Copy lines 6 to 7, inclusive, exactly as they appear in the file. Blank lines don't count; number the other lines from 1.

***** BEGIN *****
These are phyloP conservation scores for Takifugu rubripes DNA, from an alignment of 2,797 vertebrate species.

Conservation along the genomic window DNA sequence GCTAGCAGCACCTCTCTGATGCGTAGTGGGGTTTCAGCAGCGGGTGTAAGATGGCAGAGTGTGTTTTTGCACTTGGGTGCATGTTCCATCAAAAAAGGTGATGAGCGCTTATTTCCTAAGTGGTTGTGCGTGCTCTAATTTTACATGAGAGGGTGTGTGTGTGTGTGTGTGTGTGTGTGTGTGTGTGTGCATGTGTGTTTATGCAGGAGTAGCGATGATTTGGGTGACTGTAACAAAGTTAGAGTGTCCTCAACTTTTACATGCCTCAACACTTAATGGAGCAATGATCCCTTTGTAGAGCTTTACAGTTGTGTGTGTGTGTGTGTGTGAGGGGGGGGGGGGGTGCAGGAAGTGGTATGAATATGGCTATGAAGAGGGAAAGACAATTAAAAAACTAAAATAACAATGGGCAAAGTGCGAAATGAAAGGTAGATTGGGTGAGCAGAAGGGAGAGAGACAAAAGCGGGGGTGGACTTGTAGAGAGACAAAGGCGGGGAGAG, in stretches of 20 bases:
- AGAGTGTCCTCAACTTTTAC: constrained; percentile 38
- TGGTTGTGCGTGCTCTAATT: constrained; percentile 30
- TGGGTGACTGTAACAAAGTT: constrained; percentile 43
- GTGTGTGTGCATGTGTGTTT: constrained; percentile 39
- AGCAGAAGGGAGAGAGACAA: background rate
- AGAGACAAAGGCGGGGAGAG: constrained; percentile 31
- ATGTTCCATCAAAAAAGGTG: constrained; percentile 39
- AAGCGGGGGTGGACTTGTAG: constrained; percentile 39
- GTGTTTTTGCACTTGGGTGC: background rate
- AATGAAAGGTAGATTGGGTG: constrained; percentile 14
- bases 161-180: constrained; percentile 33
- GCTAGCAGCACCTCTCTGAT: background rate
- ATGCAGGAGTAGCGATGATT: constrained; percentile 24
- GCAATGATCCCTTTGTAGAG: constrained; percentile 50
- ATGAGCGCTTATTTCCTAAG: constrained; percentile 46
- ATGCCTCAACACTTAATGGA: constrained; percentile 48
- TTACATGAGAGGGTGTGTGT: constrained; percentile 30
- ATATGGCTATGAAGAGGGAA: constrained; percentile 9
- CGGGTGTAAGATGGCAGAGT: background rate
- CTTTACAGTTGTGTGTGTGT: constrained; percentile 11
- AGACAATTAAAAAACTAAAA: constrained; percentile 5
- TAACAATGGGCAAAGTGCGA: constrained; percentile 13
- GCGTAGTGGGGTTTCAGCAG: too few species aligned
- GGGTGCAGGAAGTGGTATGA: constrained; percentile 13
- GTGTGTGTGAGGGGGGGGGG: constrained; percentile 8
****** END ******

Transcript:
- GTGTGTGTGCATGTGTGTTT: constrained; percentile 39
- AGCAGAAGGGAGAGAGACAA: background rate